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" One touch of nature

makes all the world kin "

William Shakespeare

Fellowship of Isis 40th Anniversary

March 23rd, 2016
Caitlin Matthews speaking at the FOI 40th celebrations

Caitlin Matthews speaking at the FOI 40th celebrations

The Fellowship of Isis has just celebrated the 40th anniversary of its founding with a weekend of talks, rituals and celebrations at its centre at Huntington Castle, Clonegall, Ireland. We celebrated the Spring Equinox in the Fellowship’s temple in the basement of the castle, we held a ritual to inaugurate a grove of native Irish oaks planted on Ticky’s Island in the grounds, and we watched Logicreality’s film of a year in the life of Olivia Roberston. Caitlin Matthews gave the first talk on Saturday, which she is publishing on her blog, and Vivianne Crowley gave the last talk (about Black Madonnas) on Sunday afternoon. I gave the talk on Sunday morning, which you can find below together with an audio of the actual event, in which I go somewhat ‘off-script’… Photos of that wonderful weekend are sprinkled about…

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Dr Vivianne Crowley speaking at the FOI 40th celebrations



There’s a wonderful scene in the film about Olivia that we’re going to watch this afternoon in which she says “People think that when you’re dead you wander around like a piece of fluff.” “Not in the least!” she cries!

I think we all here probably feel the same way – and we don’t believe that Olivia, and Derry and Poppy are flitting about like pieces of fluff, but are firmly present wherever they are, whatever they are doing…. Read more

5 Responses to “Fellowship of Isis 40th Anniversary”

  1. Dear Phillip: I want to advise you how very thankful I am for your site. I am unable to leave comments at times, however, every single one is saved and red flagged for reading and re reading. This is one that not only fills me with information and joy, but like so many others it is an ‘ah ha’ moment, where in our soul and spirits ..we Knew this…affirmations and assistance on our path. I am quite silent a lot of the time. This gives me such joy. Just letting you know I am still here. All the best to all. Sherrie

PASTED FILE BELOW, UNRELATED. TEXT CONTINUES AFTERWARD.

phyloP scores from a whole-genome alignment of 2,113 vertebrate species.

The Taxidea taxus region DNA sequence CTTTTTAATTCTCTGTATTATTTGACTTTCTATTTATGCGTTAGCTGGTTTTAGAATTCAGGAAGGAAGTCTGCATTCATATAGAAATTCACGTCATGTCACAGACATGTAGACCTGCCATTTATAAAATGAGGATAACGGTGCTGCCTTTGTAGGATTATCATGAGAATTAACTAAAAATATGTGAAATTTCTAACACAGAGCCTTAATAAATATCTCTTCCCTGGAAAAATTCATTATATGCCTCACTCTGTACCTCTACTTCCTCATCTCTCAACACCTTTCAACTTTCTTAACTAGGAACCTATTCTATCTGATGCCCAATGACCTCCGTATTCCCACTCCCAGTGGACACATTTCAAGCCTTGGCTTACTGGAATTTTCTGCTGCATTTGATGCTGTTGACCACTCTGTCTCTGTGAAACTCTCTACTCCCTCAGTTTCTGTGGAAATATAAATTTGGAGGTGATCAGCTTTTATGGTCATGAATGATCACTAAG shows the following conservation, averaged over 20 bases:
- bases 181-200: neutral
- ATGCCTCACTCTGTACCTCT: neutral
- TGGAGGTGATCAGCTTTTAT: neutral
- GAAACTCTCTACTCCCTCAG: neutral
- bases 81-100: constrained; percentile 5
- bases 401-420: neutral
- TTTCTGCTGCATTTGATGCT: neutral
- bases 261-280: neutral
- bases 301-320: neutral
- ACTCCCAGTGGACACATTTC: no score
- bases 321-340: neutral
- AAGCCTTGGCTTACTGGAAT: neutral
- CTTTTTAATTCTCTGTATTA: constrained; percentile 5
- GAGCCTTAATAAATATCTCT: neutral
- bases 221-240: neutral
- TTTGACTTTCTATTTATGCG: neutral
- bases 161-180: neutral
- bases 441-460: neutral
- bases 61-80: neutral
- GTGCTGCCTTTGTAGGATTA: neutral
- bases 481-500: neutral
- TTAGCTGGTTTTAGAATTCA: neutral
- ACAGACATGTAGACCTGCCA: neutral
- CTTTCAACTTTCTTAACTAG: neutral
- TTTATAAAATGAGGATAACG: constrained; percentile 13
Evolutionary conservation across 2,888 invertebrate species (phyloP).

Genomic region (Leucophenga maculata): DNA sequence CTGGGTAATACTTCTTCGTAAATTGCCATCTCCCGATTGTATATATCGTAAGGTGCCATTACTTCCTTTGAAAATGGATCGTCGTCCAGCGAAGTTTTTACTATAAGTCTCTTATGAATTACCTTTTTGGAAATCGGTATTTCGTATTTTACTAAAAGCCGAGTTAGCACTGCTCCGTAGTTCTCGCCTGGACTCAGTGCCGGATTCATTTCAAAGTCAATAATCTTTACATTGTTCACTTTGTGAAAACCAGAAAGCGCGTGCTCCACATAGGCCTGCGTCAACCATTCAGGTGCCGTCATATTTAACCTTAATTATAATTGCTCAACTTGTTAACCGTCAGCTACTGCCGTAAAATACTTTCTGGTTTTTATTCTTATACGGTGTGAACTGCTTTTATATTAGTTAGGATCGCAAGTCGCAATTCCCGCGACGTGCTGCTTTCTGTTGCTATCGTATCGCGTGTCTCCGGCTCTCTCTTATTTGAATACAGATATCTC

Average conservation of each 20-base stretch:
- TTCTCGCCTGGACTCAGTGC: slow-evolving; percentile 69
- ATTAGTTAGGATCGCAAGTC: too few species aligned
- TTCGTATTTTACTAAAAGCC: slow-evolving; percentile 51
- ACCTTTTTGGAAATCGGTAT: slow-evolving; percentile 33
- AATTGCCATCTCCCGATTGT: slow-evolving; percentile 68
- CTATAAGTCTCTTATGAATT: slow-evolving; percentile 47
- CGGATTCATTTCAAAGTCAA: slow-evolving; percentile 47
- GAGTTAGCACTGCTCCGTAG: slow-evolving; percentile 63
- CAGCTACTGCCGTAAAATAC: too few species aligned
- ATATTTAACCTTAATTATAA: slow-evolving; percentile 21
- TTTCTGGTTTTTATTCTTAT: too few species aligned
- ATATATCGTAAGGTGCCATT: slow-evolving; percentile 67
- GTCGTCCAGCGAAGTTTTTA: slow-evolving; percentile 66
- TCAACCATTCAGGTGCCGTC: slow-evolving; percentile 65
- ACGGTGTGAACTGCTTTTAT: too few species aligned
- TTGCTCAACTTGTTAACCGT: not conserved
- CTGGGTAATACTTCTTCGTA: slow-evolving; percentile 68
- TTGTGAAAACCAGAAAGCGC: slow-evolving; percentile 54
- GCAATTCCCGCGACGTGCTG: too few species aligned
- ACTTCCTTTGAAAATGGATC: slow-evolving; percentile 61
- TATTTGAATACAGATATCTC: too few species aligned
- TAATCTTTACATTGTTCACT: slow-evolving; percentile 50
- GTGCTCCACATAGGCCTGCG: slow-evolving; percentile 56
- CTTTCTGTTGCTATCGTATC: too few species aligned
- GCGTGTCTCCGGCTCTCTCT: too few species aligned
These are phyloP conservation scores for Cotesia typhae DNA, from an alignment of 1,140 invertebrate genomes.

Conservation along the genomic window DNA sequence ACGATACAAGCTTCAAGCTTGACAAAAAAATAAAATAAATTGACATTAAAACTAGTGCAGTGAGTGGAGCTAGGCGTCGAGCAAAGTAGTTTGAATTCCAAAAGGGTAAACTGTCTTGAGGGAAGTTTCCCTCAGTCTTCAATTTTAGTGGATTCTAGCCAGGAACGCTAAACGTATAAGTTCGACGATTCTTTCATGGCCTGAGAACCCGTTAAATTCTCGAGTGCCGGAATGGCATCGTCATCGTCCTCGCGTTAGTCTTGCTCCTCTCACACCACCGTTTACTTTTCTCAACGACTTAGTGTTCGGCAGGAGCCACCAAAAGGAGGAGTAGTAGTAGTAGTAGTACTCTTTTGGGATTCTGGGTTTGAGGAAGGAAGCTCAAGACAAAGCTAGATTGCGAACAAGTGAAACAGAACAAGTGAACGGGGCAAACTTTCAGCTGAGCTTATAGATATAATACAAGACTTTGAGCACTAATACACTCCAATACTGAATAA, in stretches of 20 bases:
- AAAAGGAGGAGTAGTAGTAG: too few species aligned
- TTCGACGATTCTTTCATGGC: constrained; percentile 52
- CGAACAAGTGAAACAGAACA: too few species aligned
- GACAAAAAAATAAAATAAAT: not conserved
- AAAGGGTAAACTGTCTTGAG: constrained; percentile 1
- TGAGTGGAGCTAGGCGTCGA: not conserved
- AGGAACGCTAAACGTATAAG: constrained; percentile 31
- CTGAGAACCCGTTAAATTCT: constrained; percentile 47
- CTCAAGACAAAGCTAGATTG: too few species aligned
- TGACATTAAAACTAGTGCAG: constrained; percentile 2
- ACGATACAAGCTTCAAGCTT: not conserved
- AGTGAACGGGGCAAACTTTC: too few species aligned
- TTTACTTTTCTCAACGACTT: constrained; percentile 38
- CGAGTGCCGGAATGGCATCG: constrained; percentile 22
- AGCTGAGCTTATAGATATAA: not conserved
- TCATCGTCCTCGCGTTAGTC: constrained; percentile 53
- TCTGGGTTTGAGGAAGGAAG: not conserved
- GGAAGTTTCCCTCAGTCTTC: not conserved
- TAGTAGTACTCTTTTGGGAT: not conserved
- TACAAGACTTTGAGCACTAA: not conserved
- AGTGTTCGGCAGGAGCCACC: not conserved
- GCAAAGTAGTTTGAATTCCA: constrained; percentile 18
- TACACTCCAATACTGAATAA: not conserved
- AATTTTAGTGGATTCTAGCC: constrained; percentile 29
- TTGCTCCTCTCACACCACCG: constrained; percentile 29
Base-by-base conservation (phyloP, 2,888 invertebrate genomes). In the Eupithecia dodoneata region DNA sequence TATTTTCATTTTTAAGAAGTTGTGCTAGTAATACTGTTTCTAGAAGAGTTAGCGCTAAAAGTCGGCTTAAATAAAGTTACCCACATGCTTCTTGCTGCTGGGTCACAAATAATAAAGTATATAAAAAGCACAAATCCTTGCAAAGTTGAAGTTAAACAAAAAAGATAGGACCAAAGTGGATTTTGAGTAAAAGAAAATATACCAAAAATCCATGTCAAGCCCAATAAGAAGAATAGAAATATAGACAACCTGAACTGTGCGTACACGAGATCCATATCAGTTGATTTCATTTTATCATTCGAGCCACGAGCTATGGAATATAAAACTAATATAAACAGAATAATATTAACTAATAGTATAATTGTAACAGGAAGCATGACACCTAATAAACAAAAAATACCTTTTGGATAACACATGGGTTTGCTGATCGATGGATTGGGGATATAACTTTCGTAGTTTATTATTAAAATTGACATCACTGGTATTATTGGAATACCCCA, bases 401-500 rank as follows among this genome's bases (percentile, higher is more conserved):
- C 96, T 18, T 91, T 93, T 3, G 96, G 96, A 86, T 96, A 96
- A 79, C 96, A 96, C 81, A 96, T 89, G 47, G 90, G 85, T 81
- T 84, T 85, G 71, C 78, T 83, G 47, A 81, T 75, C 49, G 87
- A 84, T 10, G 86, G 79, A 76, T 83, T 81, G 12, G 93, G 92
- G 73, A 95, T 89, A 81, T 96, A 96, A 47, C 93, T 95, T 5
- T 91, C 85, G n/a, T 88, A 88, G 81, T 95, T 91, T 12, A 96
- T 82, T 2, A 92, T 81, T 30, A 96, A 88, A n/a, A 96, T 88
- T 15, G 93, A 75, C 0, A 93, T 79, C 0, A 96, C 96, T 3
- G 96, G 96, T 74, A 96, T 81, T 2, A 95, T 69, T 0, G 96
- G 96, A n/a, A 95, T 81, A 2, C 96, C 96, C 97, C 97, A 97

2. Reading of Olivia Robertson’s journeys and the wisdom she brought back that you shared with us, I couldn’t help but think of my almost-favorite quote from Mark Halprin’s A Winter’s Tale – it is one chapter of two paragraphs and yet those two paragraphs say it all I think. I so enjoyed reading your post and I have included Mark Halprin’s chapter below as a thank you.
    Bleessings – Darien

    “Nothing is random, nor will anything ever be, whether a long string of perfectly blue days that begin and end in golden dimness, the most seemingly chaotic political acts, the rise of a great city, the crystalline structure of a gem that has never seen the light, the distributions of fortune, what time the milkman gets up, the position of the electron, or the occurrence of one astonishing frigid winter after another. Even electrons, supposedly the paragons of unpredictability, are tame and obsequious little creatures that rush around at the speed of light, going precisely where they are supposed to go. They make faint whistling sounds that when apprehended in varying combinations are as pleasant as the wind flying through a forest, and they do exactly as they are told. Of this, one is certain.

    And yet, there is a wonderful anarchy, in that the milkman chooses when to arise, the rat picks the tunnel into which he will dive when the subway comes rushing down the track from Borough Hall, and the snowflake will fall as it will. How can this be? If nothing is random, and everything is predetermined, how can there be free will? The answer to that is simple. Nothing is predetermined, it is determined, or was determined, or will be determined. No matter, it all happened at once, in less than an instant, and time was invented because we cannot comprehend in one glance the enormous and detailed canvas that we have been given – so we track it, in linear fashion piece by piece. Time however can be easily overcome; not by chasing the light, but by standing back far enough to see it all at once. The universe is still and complete. Everything that ever was is; everything that ever will be is – and so on, in all possible combinations. Though in perceiving it we image that it is in motion, and unfinished, it is quite finished and quite astonishingly beautiful. In the end, or rather, as things really are, any event, no matter how small, is intimately and sensibly tied to all others. All rivers run full to the sea; those who are apart are brought together; the lost ones are redeemed; the dead come back to life; the perfectly blue days that have begun and ended in golden dimness continue, immobile and accessible; and, when all is perceived in such a way as to obviate time, justice becomes apparent not as something that will be, but something that is.”
    ― Mark Helprin, Winter’s Tale

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